Not too many restaurants put out their external signage months before they open, but Szechuan Carry Out did, which made it confusing when it actually was finally open for business (which was at the end of last year). There’s really nothing on the menu that distinguishes itself from any other Chinese carry-out place, so I decided to order some staples of these restaurants.
The lunch-sized General Tso’s Chicken ($5.35) was surprisingly good, in that there was the right amount of breading, a slight crunch as you bite in and a nice, thick sauce to accompany it. (The worst is when you get a barely breaded, chewy chicken in a watery sauce.)
The lunch-sized Kung Bo Pork ($5.35) was a disappointment. For one, it wasn’t the least bit spicy. I also didn’t like that it had an endless amount of vegetables and peanuts and so little pork.
I should also add that the fried rice that comes with the lunch specials was tasty–it’s sprinkled with pieces of egg instead of pork and didn’t have any scallions.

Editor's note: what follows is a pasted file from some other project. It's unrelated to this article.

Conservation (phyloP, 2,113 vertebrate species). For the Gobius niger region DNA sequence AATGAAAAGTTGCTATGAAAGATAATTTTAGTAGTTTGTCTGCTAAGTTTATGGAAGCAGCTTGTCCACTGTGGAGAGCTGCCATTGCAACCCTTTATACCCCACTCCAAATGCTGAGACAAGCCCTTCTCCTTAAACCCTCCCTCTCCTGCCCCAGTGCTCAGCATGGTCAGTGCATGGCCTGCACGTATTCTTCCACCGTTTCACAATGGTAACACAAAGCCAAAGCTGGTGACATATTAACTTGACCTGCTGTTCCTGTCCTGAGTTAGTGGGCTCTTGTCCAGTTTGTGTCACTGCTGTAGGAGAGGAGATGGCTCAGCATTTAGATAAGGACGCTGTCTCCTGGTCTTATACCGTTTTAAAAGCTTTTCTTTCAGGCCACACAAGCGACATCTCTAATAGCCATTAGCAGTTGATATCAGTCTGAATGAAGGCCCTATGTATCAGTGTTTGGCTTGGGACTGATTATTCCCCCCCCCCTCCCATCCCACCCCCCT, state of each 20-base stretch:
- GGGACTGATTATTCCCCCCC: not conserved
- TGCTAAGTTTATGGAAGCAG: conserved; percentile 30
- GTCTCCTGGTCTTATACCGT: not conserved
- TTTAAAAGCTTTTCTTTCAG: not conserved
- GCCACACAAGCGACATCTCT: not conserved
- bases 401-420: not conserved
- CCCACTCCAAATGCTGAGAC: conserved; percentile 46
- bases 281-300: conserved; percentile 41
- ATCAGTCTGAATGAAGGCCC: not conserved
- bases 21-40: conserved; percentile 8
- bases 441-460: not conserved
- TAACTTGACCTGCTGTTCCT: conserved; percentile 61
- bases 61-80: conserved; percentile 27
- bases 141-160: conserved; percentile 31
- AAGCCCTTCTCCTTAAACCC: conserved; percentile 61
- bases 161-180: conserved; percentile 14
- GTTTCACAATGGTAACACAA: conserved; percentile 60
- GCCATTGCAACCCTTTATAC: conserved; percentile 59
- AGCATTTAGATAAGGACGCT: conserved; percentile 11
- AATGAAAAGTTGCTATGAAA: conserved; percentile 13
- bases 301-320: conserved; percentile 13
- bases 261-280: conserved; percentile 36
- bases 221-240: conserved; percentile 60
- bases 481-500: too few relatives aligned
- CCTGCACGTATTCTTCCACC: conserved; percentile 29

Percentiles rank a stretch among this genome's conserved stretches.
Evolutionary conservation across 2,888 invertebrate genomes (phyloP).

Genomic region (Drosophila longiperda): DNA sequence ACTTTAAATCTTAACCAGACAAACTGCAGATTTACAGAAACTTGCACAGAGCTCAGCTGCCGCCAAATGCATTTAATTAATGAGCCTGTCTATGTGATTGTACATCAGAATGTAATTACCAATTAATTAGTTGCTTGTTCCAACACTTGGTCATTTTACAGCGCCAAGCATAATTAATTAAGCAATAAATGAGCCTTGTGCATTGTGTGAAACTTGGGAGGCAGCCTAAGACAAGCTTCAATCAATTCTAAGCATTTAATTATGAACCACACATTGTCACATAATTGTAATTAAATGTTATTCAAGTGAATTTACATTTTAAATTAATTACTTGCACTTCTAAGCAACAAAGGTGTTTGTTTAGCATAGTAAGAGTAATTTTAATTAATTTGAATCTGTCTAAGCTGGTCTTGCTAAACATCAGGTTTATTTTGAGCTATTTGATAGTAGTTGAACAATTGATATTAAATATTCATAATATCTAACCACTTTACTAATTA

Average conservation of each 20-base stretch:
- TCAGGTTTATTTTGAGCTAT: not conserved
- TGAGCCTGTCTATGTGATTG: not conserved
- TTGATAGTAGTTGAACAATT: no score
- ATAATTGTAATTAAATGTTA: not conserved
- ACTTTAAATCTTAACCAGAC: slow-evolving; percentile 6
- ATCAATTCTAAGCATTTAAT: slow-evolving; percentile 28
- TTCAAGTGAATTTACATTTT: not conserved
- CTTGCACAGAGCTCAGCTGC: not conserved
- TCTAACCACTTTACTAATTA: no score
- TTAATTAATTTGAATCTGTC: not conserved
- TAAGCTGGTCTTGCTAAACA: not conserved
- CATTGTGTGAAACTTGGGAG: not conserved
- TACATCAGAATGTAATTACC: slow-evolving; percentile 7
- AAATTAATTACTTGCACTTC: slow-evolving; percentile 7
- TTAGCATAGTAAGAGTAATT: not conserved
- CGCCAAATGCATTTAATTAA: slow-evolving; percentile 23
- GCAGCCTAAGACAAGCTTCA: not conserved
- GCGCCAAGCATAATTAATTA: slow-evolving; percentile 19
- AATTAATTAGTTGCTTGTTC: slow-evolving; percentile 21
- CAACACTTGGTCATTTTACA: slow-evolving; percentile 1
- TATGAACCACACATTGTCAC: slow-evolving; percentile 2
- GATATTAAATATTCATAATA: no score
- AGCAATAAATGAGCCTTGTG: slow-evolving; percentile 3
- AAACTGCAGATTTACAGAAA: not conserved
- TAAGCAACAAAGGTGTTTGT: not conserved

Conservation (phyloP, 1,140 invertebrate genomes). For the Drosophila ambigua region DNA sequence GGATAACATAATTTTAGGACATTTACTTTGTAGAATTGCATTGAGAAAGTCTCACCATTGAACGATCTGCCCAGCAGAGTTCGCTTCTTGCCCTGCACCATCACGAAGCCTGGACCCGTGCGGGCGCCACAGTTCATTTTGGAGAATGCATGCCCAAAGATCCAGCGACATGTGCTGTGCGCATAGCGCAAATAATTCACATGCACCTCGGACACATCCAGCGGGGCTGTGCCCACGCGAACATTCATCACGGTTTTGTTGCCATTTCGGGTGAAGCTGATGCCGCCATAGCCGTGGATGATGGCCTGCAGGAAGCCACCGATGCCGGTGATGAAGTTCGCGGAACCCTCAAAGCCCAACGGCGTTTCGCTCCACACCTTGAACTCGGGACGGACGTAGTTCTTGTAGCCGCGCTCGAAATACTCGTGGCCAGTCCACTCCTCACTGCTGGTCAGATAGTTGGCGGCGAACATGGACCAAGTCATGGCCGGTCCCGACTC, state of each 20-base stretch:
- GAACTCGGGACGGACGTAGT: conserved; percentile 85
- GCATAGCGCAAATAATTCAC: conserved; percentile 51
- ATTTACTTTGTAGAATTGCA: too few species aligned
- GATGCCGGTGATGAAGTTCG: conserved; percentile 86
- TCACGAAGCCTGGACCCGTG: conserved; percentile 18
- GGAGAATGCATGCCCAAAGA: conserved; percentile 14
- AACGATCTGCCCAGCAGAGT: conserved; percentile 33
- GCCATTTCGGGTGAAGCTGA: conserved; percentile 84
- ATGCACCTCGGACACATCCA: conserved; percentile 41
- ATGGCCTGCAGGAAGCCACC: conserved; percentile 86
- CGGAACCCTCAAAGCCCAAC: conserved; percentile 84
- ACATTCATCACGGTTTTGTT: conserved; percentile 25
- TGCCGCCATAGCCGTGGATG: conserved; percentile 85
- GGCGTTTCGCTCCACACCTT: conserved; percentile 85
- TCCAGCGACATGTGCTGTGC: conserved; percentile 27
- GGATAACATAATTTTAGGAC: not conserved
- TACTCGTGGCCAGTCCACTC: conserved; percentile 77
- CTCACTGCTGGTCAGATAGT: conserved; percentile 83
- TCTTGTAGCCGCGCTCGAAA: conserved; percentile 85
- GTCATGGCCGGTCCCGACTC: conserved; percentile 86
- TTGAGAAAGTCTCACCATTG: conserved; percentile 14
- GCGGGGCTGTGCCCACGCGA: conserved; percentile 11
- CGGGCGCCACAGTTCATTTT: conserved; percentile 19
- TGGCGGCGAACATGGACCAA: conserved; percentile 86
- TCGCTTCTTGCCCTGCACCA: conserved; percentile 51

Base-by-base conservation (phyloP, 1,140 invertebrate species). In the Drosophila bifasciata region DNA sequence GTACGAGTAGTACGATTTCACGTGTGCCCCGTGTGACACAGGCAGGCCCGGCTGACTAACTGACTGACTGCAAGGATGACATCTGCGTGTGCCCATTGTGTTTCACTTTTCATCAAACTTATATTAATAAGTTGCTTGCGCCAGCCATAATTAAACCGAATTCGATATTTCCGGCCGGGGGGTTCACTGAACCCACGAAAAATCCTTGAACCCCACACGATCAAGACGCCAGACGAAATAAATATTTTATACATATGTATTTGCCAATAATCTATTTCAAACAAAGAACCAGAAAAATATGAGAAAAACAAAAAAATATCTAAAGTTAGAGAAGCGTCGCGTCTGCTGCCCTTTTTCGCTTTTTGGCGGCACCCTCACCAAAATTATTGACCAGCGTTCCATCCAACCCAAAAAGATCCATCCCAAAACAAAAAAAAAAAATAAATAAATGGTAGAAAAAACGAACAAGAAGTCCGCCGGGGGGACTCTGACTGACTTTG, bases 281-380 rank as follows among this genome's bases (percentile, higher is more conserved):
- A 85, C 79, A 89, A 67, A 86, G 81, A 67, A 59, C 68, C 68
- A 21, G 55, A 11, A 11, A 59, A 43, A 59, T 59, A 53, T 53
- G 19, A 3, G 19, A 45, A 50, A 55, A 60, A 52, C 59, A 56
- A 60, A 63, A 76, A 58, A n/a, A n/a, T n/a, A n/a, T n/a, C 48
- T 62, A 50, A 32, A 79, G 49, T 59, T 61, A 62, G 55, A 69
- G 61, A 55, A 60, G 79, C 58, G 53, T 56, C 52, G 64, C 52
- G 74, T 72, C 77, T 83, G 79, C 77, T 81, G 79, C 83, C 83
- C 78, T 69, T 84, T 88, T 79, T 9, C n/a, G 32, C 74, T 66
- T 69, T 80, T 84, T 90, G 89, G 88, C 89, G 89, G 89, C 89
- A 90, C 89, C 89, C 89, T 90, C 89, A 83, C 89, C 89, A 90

The eight-piece crab rangoon ($4.95) differed from every other Chinese restaurant’s version in that it was onion-y, and I’m not sure I have an opinion either way on that break from the norm. At least it was a good portion for its price. Other appetizers include egg rolls ($3.50) and steamed dumplings ($4.95).
The rest of the menu consists of standards items such as House Special Low Mein ($6.25 pint, $9.35 quart), Mongolian Beef ($9.95) and Sweet & Sour Chicken ($8.25).
Szechaun Carry Out is open every day for lunch and dinner. It has a few tables inside, so you can eat in if you don’t want to take your meal to go. Delivery also is available with a $50 order.